Weiland Ross: On the road to a two-class society with no middle
January is named for the Roman god "Janus," called two-faced because he looked backward and forward at the same time in an attempt to predict where events were headed in terms of the events of the recent past. It may be well for Northshire voters and Vermont voters, in general, to follow Janus' example and contemplate some recent events to see where they may be leading us.
The first story to consider is the fate of the ITV Fest. This was praised as a great event for Manchester as well as Vermont in general. It seemed to be a huge success with thousands of creative people and their backers descending on us. By all accounts they found the Northshire to be a fine place.
The local movers and shakers beamed with pride until the punch line of this episode landed with a thud. The ITV Fest is moving to Minnesota. It was fun while it lasted, and they liked our scenery and restaurants, but, it dawned on them that we have no facilities or amenities to sustain the needs of this dynamic group for any extended period. The big one got away.
This story was set against the backdrop of the constant drumbeat of Vermont's ever-present problems. Our economy is struggling, we don't retain or attract enough younger people to stay here and build the state. The image we present to the outside world is one of high taxes, an aging population and an official attitude that discourages major industries from considering Vermont as a desirable place locate any industry that will be the kind of development that provides substantial employment and provides a reliable economic base for any extended time.
The results of the last election reinforce this perception. Politically, we have become a one-party state. The Republican party is almost extinct. One local unsuccessful Republican candidate blamed this on President Trump, claiming that his loss was somehow caused by the strong anti-Trump sentiments of many voters.
I think that this is an incomplete assessment that ignores what has happened to the voting patterns in Vermont.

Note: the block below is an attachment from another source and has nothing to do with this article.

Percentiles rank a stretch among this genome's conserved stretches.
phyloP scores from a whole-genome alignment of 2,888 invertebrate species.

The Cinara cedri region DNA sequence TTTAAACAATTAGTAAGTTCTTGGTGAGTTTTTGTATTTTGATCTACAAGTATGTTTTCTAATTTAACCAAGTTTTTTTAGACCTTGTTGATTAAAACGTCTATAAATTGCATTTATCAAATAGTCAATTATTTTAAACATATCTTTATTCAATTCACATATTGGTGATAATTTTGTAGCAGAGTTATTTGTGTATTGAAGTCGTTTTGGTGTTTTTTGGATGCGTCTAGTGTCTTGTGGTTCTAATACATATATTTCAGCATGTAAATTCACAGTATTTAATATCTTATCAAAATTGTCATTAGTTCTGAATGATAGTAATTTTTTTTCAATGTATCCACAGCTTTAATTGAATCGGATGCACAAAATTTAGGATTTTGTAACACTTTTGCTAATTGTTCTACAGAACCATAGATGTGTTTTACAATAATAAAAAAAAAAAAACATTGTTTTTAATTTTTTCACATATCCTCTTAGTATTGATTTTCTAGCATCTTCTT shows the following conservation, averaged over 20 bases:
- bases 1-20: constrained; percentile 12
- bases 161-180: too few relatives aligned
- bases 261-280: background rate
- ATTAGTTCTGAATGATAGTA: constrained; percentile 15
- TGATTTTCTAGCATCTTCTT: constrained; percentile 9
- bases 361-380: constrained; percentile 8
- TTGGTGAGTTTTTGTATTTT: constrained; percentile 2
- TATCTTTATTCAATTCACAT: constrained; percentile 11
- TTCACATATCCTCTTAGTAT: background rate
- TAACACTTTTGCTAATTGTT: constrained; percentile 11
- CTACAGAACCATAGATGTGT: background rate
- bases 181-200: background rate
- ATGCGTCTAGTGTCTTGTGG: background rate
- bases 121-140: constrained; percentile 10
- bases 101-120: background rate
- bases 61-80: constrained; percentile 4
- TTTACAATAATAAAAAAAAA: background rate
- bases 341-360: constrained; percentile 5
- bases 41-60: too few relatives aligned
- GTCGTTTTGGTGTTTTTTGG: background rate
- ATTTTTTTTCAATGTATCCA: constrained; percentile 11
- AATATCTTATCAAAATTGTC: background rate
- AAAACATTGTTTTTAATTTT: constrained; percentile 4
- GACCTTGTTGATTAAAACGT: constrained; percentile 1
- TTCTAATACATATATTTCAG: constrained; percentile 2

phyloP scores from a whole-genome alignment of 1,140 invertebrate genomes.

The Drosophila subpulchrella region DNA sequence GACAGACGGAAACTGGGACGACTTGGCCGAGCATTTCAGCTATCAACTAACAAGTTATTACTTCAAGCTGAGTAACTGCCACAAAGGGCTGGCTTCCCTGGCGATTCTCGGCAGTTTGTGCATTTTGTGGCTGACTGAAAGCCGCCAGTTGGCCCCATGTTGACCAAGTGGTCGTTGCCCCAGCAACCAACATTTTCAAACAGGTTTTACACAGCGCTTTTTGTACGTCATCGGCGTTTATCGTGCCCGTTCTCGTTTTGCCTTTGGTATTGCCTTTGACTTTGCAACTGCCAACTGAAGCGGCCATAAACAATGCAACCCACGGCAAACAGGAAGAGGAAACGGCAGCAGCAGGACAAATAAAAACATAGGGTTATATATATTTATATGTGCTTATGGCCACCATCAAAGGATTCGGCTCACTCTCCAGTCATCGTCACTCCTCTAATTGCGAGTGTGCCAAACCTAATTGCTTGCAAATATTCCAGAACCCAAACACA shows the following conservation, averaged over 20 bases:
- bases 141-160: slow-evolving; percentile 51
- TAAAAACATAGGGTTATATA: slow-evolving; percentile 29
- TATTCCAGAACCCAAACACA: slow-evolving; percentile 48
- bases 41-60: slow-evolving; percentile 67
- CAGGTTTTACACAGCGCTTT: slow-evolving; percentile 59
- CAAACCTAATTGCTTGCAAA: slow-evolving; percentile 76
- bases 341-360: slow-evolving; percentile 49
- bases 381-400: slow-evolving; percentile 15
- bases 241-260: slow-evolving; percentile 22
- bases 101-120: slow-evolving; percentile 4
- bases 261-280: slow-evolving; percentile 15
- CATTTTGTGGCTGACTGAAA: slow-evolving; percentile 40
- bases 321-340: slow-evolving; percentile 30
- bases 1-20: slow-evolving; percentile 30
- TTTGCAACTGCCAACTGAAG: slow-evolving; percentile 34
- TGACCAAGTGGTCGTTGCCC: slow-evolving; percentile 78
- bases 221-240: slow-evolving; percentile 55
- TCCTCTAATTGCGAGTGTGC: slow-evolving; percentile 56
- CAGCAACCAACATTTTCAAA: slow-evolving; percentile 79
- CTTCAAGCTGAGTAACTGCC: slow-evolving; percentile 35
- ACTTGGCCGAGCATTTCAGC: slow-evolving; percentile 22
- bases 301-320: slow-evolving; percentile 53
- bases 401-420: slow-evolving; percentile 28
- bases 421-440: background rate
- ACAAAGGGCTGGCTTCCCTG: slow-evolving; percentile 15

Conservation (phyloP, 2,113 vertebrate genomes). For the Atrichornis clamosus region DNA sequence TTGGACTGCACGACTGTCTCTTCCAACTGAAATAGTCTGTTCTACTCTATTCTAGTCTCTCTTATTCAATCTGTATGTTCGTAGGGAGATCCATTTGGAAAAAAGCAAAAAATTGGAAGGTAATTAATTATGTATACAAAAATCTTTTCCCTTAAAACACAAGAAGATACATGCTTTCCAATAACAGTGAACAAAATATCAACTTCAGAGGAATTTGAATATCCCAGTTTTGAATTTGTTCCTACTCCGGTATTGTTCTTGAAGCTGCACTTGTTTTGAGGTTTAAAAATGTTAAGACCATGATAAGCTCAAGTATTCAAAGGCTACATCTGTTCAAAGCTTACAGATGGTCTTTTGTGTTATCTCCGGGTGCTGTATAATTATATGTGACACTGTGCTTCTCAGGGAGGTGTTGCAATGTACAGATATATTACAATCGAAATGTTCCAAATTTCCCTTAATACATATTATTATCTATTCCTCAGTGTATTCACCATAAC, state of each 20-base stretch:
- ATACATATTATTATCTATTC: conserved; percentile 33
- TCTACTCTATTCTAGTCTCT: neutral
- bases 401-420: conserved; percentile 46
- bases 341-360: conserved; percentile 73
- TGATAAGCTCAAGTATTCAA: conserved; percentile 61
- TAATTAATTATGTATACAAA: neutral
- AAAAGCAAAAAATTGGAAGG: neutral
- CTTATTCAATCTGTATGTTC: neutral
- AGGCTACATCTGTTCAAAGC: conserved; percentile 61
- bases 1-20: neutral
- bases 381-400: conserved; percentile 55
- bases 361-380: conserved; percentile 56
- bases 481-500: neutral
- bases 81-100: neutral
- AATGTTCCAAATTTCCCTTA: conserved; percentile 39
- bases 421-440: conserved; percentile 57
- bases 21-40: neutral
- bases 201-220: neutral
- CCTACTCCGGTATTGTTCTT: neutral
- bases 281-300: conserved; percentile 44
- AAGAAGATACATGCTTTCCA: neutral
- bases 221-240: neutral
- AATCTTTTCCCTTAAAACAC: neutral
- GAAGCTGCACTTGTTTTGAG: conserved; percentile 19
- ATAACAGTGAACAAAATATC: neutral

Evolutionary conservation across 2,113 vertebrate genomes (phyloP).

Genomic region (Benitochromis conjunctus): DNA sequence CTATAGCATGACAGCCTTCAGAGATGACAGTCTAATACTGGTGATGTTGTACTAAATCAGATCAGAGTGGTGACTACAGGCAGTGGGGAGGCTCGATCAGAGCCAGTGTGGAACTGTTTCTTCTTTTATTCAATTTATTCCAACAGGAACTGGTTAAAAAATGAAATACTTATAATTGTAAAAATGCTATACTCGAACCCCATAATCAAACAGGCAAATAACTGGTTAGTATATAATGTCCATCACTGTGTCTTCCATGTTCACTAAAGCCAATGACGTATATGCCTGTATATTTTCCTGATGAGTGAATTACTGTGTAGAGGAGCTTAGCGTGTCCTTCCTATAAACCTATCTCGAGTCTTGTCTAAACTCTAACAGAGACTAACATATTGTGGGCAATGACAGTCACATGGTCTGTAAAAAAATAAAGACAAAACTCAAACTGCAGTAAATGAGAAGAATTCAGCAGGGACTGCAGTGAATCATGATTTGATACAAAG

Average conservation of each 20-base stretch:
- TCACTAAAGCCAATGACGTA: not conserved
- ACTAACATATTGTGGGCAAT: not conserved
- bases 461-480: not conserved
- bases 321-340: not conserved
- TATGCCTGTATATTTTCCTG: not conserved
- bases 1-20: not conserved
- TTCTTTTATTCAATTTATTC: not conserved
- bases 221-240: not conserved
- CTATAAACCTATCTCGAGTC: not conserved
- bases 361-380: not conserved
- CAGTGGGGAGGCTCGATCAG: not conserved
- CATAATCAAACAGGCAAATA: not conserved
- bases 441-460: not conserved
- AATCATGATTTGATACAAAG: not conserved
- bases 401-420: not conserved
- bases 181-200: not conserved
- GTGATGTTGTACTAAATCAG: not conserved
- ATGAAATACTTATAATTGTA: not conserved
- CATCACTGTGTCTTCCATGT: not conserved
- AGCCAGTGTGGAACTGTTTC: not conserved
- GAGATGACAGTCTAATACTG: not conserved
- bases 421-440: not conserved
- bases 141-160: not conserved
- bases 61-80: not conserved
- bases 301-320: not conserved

In the past, the Republican party has been the party of common sense. They stressed putting the interests of Vermont first and always sought fiscal responsibility. Their criteria were always "Can we achieve this goal? Is this necessary for our state? Can we afford it?"
This viewpoint has been replaced by a majority party that seems hell-bent on trying to remake Vermont in the image of California. Too many of the majority voters see themselves as citizens of the world instead of citizens of Vermont.
They advocate policies that seem positive but in reality harm our population, i.e., the carbon tax to repeal climate change but will benefit no one in our rural state.
They support sanctuary cities and demonstrate for the welfare of illegal border jumpers. They want to change our elections to an instant runoff system that makes it possible for the person who finishes third to actually be declared the winner. The list goes on.
Where all this is going old Janus couldn't predict. I will go out on my limb and predict that if Vermont voters do not wake up and put their own interests first we will continue on the path of turning Vermont into a two-classsociety with no middle and not enough people to sustain our state as a viable entity.
Weiland Ross lives in Sunderland.
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